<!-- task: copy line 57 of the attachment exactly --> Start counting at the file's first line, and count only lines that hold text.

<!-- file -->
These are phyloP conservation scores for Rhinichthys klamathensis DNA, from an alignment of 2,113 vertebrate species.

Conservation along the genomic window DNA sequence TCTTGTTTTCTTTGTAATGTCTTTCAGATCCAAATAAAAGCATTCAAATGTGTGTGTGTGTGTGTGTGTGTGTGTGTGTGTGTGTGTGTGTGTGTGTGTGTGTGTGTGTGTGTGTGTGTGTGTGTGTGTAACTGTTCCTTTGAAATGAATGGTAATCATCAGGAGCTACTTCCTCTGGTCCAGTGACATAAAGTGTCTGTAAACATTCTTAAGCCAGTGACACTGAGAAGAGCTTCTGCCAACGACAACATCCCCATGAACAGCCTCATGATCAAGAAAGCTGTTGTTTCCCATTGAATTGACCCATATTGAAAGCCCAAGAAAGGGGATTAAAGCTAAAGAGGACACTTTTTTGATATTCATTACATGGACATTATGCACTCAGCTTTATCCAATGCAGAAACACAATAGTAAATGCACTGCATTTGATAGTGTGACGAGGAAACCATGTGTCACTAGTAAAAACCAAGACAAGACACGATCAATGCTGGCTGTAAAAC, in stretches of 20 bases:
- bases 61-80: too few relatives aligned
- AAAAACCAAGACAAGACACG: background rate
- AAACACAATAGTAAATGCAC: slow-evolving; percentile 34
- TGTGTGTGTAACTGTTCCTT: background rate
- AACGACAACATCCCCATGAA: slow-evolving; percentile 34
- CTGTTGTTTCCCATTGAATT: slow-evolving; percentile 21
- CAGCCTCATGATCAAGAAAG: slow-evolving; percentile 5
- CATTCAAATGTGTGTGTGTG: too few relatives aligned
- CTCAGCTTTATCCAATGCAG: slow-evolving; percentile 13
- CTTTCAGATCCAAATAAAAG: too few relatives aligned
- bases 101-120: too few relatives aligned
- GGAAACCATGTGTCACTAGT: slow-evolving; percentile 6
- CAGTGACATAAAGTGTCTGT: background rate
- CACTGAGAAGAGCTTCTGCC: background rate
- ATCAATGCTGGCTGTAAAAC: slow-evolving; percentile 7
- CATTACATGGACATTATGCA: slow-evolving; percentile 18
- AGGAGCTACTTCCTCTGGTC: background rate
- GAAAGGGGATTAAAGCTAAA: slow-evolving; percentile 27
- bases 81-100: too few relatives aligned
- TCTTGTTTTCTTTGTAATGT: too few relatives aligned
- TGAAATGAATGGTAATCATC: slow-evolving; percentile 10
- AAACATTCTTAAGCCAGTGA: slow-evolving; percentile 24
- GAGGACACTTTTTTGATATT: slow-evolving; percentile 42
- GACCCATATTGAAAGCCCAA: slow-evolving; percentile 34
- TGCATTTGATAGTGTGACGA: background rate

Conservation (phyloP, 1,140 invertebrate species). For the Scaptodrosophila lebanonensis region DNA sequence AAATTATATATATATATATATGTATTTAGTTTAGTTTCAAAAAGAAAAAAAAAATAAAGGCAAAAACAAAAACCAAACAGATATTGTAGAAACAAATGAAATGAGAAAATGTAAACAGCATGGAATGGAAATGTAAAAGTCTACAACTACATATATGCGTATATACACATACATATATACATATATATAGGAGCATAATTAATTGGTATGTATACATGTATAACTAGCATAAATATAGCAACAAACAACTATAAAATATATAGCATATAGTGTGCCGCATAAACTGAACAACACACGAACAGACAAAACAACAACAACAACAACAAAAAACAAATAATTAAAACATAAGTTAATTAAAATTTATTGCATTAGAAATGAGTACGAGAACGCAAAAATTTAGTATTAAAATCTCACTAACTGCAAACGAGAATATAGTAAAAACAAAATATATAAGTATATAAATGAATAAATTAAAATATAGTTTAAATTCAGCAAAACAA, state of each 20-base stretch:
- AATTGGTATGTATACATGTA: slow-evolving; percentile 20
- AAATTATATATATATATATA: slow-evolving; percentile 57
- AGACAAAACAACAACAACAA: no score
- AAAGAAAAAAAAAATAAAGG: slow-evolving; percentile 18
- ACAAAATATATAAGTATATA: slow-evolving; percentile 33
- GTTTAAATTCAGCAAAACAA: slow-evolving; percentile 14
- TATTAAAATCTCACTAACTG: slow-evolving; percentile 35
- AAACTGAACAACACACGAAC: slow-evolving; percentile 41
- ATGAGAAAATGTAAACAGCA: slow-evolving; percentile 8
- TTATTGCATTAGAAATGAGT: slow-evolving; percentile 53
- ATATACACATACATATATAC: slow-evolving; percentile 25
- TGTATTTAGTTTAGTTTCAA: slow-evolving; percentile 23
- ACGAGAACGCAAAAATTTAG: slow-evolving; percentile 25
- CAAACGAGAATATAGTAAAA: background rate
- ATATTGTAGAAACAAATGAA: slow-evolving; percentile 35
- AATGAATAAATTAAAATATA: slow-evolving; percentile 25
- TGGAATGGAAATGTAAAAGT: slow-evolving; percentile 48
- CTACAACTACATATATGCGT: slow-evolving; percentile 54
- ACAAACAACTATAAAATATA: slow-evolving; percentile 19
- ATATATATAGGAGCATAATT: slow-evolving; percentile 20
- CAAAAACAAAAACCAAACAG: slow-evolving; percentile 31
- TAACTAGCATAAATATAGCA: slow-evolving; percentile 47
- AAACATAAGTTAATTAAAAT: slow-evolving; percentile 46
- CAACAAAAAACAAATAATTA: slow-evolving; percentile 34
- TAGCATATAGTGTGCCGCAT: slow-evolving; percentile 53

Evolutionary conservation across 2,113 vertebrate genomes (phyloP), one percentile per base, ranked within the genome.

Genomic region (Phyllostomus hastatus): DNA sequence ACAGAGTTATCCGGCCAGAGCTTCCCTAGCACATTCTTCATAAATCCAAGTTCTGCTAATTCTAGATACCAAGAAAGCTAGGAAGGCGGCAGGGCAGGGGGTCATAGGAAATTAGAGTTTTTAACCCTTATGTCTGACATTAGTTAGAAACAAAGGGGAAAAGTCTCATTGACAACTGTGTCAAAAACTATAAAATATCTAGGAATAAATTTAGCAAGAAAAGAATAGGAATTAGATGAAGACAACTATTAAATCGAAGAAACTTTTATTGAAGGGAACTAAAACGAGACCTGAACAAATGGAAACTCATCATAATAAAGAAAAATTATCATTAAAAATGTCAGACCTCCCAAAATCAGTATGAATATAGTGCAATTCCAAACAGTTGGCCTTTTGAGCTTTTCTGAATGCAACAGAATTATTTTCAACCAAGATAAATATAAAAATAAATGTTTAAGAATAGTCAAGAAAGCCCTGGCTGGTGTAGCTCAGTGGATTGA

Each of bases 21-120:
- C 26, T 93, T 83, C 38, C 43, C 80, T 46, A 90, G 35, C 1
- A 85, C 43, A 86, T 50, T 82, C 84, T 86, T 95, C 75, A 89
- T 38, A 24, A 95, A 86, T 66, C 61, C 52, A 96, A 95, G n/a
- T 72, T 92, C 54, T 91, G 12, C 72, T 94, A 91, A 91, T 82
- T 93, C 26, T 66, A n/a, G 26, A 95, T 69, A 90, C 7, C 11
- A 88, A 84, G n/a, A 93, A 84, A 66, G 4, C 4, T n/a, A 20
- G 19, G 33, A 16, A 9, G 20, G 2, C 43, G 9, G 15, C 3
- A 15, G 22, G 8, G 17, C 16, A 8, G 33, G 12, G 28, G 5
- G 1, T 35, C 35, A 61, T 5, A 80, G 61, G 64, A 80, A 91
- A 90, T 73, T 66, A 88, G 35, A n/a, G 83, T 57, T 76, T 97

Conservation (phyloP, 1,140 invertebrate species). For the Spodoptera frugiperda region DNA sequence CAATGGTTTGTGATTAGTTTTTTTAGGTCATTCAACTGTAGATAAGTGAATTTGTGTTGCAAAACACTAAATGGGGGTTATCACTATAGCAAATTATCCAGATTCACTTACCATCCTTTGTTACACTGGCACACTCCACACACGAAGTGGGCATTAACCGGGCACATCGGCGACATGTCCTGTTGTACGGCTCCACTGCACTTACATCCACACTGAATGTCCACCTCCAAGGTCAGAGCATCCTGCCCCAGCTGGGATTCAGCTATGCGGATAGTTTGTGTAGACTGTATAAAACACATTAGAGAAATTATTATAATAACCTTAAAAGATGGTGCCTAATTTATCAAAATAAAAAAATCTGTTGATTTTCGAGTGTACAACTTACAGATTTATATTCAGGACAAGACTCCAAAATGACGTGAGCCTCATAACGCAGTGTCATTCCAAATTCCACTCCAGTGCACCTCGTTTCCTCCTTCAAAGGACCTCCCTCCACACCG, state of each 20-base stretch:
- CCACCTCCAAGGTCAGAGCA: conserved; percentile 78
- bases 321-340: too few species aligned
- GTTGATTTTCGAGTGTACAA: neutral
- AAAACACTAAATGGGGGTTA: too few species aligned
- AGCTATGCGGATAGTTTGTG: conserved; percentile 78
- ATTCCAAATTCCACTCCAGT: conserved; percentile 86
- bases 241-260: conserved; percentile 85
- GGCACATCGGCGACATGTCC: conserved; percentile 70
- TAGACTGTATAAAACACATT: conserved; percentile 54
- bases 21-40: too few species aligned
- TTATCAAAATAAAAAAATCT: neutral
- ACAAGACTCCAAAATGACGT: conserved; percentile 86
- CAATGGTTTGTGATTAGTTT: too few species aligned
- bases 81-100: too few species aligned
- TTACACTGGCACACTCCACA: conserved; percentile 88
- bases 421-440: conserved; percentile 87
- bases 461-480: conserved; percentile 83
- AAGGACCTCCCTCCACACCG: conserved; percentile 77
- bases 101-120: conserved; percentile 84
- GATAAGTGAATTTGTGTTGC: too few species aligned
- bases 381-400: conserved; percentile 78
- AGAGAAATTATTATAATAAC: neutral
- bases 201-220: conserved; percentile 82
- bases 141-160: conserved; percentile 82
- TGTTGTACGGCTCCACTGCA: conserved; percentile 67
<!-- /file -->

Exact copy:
- C 26, T 93, T 83, C 38, C 43, C 80, T 46, A 90, G 35, C 1